Full Text Available Vascular dysfunction is thought to play a major role in the development of diabetic cardiovascular disease. The roles of endothelial dysfunction, oxidative stress, and dyslipidemia will be considered. Melatonin as well as L-carnitine were shown to possess strong antioxidant properties. Diabetes induced with high fat diet (for 8 weeks and multipl low doses intraperitoneal injection of STZ (twice, 30 mg/kg/d i.p. The diabetic animals were randomly assigned to one of the experimental groups as follows: Control group (C, high fat diet (HFD, STZ-induced diabetic group (HFD+STZ , HFD+STZ diabetic group received melatonin (10 mg/kg/d i.p, HFD+STZ diabetic group received L-carnitine (0.6 g/kg/d i.p, and HFD+STZ diabetic group received glibenclamide (5 mg/kg/d, oral. The serum fasting blood glucose, insulin, total cholesterol, HDL- cholesterol, LDL-cholesterol, triglyceride and malondialdehyde (MDA levels were tested. Acetylcholine induced endothelium-dependent relaxation and sodium nitroprusside induced endothelium-independent relaxation were measured in aortas for estimating endothelial function. Also, glutathione peroxidase (GPx, superoxide dismutase (SOD and nitric oxide (NO levels activities were determined in rat liver. According to our results melatonin and L-carnitine treatment decreased fasting blood glucose, total cholesterol, and LDL levels. MDA levels significantly decreased with the melatonin treatment whereas SOD levels were not significantly changed between the groups. The results suggest that especially melatonin restores the vascular responses and endothelial dysfunction in diabetes.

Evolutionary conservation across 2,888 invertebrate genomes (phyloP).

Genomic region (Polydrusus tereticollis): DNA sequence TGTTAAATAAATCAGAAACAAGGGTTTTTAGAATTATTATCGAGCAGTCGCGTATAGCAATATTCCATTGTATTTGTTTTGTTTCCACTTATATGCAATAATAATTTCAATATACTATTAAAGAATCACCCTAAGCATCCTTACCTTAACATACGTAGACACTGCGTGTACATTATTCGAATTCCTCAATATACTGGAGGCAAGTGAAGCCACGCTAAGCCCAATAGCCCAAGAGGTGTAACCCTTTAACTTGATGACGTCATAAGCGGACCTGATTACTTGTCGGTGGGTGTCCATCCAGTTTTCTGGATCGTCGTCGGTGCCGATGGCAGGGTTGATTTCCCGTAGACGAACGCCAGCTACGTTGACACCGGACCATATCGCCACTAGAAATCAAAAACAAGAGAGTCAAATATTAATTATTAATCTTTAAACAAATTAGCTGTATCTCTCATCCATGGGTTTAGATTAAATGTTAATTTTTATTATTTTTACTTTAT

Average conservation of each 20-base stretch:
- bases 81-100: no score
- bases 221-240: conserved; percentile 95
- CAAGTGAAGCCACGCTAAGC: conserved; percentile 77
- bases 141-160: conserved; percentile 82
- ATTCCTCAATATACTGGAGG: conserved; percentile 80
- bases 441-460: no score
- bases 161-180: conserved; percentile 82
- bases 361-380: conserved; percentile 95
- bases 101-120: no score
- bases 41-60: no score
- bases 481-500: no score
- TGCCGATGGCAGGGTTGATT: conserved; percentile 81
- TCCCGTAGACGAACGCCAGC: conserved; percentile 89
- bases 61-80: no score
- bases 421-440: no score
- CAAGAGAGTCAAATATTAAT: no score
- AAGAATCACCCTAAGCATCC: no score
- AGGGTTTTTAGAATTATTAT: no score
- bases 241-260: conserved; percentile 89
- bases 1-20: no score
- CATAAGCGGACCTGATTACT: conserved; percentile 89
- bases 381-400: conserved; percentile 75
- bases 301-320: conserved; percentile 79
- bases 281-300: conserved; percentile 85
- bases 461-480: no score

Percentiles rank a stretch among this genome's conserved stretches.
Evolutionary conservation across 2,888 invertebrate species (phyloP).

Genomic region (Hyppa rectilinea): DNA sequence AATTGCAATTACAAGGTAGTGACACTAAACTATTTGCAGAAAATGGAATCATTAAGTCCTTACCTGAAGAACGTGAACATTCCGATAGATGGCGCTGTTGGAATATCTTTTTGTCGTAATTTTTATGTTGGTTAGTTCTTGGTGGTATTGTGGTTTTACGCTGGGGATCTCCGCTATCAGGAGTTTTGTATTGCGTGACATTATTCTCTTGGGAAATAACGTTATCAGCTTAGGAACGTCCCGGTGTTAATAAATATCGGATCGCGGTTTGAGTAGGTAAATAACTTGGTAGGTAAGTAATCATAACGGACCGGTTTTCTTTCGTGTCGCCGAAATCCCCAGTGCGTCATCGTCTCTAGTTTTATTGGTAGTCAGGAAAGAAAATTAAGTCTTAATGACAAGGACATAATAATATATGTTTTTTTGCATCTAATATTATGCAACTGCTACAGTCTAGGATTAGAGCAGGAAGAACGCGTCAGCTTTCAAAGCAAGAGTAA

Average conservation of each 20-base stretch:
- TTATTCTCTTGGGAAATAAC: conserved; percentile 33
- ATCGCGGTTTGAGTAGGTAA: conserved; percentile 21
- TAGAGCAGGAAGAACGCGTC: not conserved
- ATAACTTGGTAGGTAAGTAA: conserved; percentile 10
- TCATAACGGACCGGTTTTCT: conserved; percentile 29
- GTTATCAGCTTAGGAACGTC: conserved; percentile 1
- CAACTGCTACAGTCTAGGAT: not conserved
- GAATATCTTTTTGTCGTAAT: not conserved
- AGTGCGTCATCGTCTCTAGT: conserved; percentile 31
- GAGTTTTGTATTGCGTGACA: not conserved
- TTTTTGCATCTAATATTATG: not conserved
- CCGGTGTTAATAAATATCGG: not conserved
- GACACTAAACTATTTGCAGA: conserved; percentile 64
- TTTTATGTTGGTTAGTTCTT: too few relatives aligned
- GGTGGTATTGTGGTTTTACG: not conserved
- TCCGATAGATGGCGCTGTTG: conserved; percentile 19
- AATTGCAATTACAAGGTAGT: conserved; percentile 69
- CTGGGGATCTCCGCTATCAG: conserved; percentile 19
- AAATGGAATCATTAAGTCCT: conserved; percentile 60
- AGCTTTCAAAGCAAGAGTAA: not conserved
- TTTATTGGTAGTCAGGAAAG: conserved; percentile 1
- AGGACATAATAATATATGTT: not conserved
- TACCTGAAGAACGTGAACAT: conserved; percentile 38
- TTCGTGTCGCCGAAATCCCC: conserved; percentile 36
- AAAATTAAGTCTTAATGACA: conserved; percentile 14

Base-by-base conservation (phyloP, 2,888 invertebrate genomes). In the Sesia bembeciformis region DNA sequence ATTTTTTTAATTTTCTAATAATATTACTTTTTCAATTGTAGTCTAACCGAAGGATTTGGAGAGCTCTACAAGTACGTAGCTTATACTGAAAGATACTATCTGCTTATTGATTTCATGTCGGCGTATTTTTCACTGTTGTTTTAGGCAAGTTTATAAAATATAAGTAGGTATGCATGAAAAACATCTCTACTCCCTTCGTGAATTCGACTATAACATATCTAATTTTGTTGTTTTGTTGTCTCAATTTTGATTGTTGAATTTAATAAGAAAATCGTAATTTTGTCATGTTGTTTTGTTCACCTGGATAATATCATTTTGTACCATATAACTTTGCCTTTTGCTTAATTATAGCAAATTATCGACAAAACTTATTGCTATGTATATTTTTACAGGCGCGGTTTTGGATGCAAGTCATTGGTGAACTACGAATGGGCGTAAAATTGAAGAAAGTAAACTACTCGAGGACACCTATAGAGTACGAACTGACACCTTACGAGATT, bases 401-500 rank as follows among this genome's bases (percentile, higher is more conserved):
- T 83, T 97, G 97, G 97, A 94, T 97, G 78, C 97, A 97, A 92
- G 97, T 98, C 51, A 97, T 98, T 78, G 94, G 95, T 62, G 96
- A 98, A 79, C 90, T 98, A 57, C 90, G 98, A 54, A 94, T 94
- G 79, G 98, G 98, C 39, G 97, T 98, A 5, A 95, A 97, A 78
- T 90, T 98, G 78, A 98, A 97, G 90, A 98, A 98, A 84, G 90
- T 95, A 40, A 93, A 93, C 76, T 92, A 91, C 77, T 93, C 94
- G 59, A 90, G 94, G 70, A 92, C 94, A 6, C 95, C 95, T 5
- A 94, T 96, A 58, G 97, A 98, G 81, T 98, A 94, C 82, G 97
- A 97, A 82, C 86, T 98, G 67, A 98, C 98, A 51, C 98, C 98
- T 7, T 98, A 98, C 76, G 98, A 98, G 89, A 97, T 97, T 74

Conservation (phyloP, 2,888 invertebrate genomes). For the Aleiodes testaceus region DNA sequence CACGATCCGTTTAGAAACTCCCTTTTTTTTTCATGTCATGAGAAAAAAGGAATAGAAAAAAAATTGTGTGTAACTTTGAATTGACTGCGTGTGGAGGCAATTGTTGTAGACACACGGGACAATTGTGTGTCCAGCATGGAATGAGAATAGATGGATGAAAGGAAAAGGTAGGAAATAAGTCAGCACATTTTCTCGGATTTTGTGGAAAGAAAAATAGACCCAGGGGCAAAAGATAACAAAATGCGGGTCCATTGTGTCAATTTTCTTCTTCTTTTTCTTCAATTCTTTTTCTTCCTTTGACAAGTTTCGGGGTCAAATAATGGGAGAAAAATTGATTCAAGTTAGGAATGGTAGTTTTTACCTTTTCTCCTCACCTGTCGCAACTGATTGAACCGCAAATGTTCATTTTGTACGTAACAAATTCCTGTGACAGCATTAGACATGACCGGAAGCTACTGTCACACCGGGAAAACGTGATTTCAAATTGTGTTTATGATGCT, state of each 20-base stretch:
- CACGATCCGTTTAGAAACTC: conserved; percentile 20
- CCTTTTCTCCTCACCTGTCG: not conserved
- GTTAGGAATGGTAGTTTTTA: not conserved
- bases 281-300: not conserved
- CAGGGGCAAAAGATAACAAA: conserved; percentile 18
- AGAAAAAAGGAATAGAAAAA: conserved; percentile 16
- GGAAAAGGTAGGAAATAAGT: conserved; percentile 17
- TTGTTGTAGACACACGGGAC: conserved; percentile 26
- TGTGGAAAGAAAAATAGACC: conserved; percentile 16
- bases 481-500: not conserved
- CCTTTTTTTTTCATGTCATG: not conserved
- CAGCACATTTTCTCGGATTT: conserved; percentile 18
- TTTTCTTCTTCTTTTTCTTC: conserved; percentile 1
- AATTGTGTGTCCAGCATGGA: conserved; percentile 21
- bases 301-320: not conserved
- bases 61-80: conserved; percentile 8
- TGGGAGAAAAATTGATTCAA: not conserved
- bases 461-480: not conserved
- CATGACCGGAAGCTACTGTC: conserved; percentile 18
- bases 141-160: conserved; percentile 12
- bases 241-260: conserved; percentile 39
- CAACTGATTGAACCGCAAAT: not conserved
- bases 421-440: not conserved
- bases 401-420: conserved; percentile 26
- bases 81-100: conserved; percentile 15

19. The effects of acute L-carnitine administration on ventilatory breakpoint and exercise performanceduring incremental exercise

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    Mojtaba Kaviani

    2009-01-01